Becoming Jesus

It’s 3.16 in the morning, and we are back to our Surgical Intensive Care Unit, receiving the patient from the OR.

Let’s look again with our “new eyes” to the patient’s characteristics:

  • Status: tubed, open abdomen with NPWT
  • Vitals: BP 85/55, HR 118, SatO2 99% with FiO2 60%, Temp 34.8°C, Urine Output ≈0.3 mL/kg/h
  • Medications: norepinephrine at 0.8 mcg/kg/min, 3rd unit of PRBC running
  • ABG: pH 7.21, HCO3 11.2, pO2 224 mmHg, pCO2 36 mmHg, Hb 8.7 g/dL, Lac 24 mmol/L, BE -21.2, Ca2+ 0.91 mmol/L
  • Labs: Hb 8.4 g/dL, Creatinine 1.47 mg/dL, INR 2.1
  • Fluids administered: 2000 mL crystalloids, 500 mL colloids, 2 units PRBC

We all agree the “vicious cycle” is running, and that the patient still needs extensive resuscitation…

Let’s analyze point-by-point what’s wrong and how to correct it:

  • Perfusion: the patient’s blood pressure is within the limits of permissive hypotension; however, he is on vasopressors on medium-high dosage. This means that if we stop the norepinephrine, his BP will drop significantly, and probably he will die. With this, we can conclude that his perfusion is not good enough. Two more signs are supporting this fact: the urine output is below 0.5 mL/kg/h, and the ABG shows he has a quite severe metabolic acidosis. Our plan should be to keep the BP as it is, reducing the need for vasopressor and improving perfusion. To do so, we must give him blood products. We must not infuse any more fluids!!! His shock index is 1.38 (way higher than the cut-off (i.e. 0.9)), and his ABC score was 3 before surgery. The MTP must be activated.
  • Metabolic status: as stated before, this patient is on severe lactic metabolic acidosis. The first step is to set up the ventilator settings in order to decrease the pCO2 (stay close to 30 mmHg). Moreover, the MTP will help to correct the acidosis as well. In this patient, there is no need for Bicarbonate infusion nor CVVH.
  • Temperature: our patient is hypothermic. Our first two ways to warm him up are to use a heating blanket and warm infusions (in this case warm blood products). If this is not enough, we can use the left ICD to infuse warm fluids inside the chest cavity.
  • Coagulation status: The infusion of FFP and Plt will help us to correct the ongoing coagulopathy. However, this could not be enough. What can we use? The correct approach should be to perform a TEG. In the meanwhile, since we are still within the first 3 h from the traumatic event, it’s not wrong to give the patient tranexamic acid (we can also wait for the TEG result). Additionally, the patient is hypocalcemic; therefore, we should administer calcium chloride/gluconate. Then, according to the TEG result, we may use additional FFP, Plt, cryoprecipitate, or fibrinogen. Additional TEGs should be repeated to monitor the patient’s changes in his coagulation status.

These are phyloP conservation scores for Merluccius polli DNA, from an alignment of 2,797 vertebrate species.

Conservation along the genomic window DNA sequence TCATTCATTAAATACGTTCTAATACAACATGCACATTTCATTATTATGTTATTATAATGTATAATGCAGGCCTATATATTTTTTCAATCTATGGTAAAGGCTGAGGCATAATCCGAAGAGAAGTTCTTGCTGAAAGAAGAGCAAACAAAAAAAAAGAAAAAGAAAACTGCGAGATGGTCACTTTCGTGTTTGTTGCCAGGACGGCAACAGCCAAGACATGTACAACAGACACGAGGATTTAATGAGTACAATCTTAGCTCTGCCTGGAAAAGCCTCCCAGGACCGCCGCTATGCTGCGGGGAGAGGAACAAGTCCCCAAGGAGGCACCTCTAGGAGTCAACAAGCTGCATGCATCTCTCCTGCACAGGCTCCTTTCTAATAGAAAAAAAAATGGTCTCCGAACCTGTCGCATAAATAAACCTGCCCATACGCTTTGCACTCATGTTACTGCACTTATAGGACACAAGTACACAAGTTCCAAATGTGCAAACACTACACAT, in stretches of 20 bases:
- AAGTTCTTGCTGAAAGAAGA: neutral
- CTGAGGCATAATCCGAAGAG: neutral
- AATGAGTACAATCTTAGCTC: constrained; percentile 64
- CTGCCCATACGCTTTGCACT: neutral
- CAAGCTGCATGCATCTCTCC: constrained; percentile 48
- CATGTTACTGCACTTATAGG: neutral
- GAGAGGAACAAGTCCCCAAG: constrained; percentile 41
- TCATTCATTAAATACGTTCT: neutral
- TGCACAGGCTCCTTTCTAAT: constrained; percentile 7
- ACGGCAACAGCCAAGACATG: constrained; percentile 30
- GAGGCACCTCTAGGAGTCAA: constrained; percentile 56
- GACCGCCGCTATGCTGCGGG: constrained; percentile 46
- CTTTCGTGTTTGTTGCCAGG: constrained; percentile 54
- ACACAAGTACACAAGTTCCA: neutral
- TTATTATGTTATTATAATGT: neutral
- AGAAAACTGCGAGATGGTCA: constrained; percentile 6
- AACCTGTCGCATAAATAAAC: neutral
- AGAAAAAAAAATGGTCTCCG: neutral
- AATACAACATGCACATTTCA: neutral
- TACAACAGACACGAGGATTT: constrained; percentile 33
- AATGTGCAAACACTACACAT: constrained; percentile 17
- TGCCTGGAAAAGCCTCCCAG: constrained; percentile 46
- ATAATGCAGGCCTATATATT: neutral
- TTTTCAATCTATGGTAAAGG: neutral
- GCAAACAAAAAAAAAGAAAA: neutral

As you have seen, surgery alone can do little for patients who sustained severe injuries. The only way to save these patients is to work together with the intensivists… And to do so, you must know and understand DCR.

So-called surgeons who think they are God, able to save patients’ lives with their bare hands, are just huge assholes… and they are very dangerous… Keep away as far from them as possible!!!

Until next time: don’t be assholes, be acute care surgeons!!!

Cheers…

References
  1. Bogert JN, et al. Damage control resuscitation. Journal of Intensive Care Medicine 2014; DOI: 10.1177/0885066614558018.
  2. Pohlman TH, et al. Damage control resuscitation. Blood reviews 2015;29:251-62.
  3. Cannon JW, et al. Damage control resuscitation in patients with severe traumatic hemorrhage: a practice management guideline from the Eastern Association for the Surgery of Trauma. J Trauma Acute Care Surg 2017;82:605-17.
  4. Nickson C. Damage Control Resuscitation. Life in the Fast Lane. Published on March 31, 2019. Accessed on August 6, 2020. Available at [https://litfl.com/damage-control-resuscitation/].
  5. Weingart S. EMCrit Podcast 30 – Hemorrhagic Shock Resuscitation. EMCrit Blog. Published on August 15, 2010. Accessed on August 6, 2020. Available at [https://emcrit.org/emcrit/trauma-resuscitation-dutton/].
  6. Wise R, et al. Strategies for intravenous fluid resuscitation in trauma patients. World J Surg 2017;41:1170-83.
  7. Cap AP, et al. Whole blood transfusion. Military Medicine 2018;183:45-51.
  8. Kraut JA, et al. Lactic acidosis. NEJM 2014;371:2309-19.
  9. Ditzel RM, et al. A review of transfusion- and trauma-induced hypocalcemia: is it time to change the lethal triad to the lethal diamond? J Trauma Acute Care Surg 2020;88:434-9.
How to Cite This Post

Bellio G, Marrano E. The Art of Alchemy – Part 3. Surgical Pizza. Published on November 21, 2020. Accessed on July 31, 2021. Available at [https://surgicalpizza.org/critical-care/the-art-of-alchemy-part-3/].